In order to replace age-damage tissue, the medical community must develop the skills and infrastructure to reliably form new, undamaged organs from our own cells and grow tissue to order in situ, inside our bodies. The field of tissue engineering is enjoying the benefits of funding, understanding and widespread support at the present time; research communities are rife with innovation and progress, and practical application of the underlying science is moving rapidly. A few examples of present lines of research:
Tissue engineering is a recently developed science that merges the fields of cell biology, engineering, material science, and surgery to regenerate new functional tissue. Three critical components in tissue engineering of cartilage are as follows: first, sufficient cell numbers within the defect, such as chondrocytes or multipotent stem cells capable of differentiating into chondrocytes; second, access to growth and differentiation factors that modulate these cells to differentiate through the chondrogenic lineage; third, a cell carrier or matrix that fills the defect, delivers the appropriate cells, and supports cell proliferation and differentiation.
Clinically, tendon injury is a difficult one to treat, not only for athletes but for patients who suffer from tendinopathy such as tendon rupture or ectopic ossification. This research demonstrates that we can use stem cells to repair tendons. We now know how to collect them from tissue and how to control their formation into tendon cells.
Defining tissue template specifications to mimic the environment of the condensed mesenchyme during development allows for exploitation of tissue scaffolds as delivery devices for extrinsic cues, including biochemical and mechanical signals, to drive the fate of mesenchymal stem cells seeded within. ... As the range of mechanical signals conducive to guiding cell fate in situ is further elucidated, these refined design criteria can be integrated into the general optimization rubric, providing a technological platform to exploit nature's endogenous tissue engineering strategies for targeted tissue generation in the lab or the clinic.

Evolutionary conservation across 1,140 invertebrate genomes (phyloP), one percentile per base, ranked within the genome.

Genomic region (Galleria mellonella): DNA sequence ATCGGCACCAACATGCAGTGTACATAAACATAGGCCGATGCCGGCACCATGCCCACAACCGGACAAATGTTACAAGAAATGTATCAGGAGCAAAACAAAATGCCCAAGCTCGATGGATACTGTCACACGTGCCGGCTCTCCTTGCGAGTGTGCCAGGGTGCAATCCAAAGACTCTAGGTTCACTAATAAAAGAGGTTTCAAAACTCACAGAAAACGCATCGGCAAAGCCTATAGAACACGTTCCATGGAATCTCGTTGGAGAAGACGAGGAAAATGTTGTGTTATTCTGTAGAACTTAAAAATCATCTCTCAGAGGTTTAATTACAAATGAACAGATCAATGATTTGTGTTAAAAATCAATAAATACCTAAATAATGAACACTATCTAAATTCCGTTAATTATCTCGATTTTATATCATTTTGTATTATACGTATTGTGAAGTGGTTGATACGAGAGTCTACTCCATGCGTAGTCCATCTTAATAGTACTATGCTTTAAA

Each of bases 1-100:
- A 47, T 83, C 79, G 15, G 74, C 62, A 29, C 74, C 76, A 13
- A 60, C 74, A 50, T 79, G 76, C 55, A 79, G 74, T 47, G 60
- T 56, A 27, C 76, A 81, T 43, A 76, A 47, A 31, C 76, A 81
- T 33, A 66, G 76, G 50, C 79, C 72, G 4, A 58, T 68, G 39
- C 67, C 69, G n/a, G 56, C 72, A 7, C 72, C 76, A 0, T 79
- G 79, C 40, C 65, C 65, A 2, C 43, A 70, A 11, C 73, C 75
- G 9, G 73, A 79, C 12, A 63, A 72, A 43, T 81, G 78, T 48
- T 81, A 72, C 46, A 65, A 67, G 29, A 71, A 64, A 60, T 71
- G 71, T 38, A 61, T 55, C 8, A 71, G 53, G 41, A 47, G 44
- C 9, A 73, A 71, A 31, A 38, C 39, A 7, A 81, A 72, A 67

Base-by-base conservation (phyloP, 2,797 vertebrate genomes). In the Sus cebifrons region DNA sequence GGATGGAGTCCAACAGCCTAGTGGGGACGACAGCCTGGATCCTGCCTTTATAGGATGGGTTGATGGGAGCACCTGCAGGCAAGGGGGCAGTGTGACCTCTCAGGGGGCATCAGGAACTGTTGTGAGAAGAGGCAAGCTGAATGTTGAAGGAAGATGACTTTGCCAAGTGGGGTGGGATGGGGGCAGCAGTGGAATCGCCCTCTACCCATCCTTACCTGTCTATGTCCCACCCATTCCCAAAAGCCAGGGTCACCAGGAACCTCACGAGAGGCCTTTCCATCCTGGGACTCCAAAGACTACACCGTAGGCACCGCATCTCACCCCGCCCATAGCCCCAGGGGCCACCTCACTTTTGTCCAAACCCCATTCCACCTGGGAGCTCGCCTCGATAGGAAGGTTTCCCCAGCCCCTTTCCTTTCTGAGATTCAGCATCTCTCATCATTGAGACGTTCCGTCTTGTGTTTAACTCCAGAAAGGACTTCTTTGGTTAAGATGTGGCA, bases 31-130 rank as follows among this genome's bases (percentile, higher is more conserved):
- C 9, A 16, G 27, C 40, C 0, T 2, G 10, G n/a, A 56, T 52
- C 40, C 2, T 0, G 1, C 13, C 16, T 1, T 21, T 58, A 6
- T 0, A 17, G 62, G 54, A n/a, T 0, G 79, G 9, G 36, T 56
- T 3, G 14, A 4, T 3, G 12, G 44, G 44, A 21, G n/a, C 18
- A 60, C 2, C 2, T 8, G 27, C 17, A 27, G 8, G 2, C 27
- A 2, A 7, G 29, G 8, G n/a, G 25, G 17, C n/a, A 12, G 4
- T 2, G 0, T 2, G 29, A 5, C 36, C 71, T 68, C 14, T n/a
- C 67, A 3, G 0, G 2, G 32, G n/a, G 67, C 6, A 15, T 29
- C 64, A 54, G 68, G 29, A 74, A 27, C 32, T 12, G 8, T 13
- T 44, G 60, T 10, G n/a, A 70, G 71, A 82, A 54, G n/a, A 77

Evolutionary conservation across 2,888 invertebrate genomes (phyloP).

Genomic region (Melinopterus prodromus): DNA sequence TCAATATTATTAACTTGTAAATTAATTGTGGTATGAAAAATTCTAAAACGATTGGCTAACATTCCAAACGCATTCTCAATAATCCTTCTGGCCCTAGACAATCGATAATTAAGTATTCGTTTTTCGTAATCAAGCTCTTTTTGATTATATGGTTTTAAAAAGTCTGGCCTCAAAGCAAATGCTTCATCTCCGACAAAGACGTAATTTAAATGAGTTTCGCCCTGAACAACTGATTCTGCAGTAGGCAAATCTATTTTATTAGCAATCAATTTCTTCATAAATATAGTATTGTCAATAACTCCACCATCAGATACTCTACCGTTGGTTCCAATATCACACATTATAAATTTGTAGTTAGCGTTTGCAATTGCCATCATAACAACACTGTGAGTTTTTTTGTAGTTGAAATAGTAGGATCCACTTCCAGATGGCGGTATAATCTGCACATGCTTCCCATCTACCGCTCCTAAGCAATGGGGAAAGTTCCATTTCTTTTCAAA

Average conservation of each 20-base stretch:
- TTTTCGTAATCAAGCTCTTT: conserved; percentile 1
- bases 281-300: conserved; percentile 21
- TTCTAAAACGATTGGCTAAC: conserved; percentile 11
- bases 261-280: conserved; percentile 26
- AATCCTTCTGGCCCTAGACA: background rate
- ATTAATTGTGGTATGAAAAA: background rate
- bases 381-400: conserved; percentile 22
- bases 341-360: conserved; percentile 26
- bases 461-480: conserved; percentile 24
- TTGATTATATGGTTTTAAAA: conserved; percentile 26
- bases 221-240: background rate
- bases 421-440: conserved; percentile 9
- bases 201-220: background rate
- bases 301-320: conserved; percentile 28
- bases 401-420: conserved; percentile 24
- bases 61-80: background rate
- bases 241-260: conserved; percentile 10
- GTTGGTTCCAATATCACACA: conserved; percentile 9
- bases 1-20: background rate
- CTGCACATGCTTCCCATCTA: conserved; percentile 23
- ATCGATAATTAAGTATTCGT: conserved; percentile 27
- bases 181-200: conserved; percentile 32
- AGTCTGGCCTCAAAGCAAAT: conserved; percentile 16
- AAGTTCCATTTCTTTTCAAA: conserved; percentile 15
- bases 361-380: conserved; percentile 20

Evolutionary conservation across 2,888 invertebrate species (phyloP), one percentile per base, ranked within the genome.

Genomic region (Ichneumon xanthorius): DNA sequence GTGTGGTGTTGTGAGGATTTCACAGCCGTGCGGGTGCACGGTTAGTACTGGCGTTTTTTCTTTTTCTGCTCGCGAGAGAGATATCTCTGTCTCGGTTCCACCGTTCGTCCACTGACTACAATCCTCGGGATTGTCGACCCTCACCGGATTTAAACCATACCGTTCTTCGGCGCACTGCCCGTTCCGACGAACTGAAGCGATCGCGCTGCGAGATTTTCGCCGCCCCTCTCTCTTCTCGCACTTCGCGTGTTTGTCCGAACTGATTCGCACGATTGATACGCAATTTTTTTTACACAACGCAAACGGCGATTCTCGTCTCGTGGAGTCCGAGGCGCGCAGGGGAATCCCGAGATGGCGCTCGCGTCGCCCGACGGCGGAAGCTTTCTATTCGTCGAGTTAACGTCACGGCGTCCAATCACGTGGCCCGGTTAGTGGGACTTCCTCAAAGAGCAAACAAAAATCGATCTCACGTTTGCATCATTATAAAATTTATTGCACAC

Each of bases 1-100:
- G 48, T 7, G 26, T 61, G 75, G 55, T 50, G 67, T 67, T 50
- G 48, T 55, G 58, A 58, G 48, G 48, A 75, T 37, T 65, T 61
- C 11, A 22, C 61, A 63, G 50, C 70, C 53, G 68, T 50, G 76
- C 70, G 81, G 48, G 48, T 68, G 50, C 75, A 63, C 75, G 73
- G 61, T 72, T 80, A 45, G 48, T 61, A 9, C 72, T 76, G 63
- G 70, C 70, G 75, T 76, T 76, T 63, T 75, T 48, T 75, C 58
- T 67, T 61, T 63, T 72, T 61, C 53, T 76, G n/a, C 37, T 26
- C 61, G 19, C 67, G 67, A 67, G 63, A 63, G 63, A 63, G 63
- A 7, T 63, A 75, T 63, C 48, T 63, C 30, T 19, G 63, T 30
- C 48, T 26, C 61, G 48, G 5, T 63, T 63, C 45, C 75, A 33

A paradigm shift is taking place in orthopaedic and reconstructive surgery from using medical devices and tissue grafts to a tissue engineering approach that uses biodegradable scaffolds combined with cells or biological molecules to repair and/or regenerate tissues. One of the potential benefits offered by solid free-form fabrication technology (SFF) is the ability to create scaffolds with highly reproducible architecture and compositional variation across the entire scaffold, due to its tightly controlled computer-driven fabrication.
We have developed an approach that uses culture surfaces grafted with the temperature-responsive polymer [that] allows for controlled attachment and detachment of living cells via simple temperature changes. Using cultured cell sheets harvested from temperature-responsive surfaces, we have established cell sheet engineering to create functional tissue sheets to treat a wide range of diseases from corneal dysfunction to esophageal cancer, tracheal resection, and cardiac failure. Additionally, by exploiting the unique ability of cell sheets to generate three-dimensional tissues composed of only cultured cells and their deposited extracellular matrix, we have also developed methods to create thick vascularized tissues as well as organ-like systems for the heart and liver.
Building anything is "just" a matter of moving the right molecules to the right place - today a matter of understanding how to put blood vessels into grown segments of heart tissue, tomorrow building a complete kidney from scratch, nanostructures all complete and in the right place. Present trends in biotechnology and other branches of applied science see us becoming ever better at these tasks in the years ahead. Remember that medicine is a form of engineering; the repair, refit and replacement of biological systems is one important path to the future of longer, healthier lives.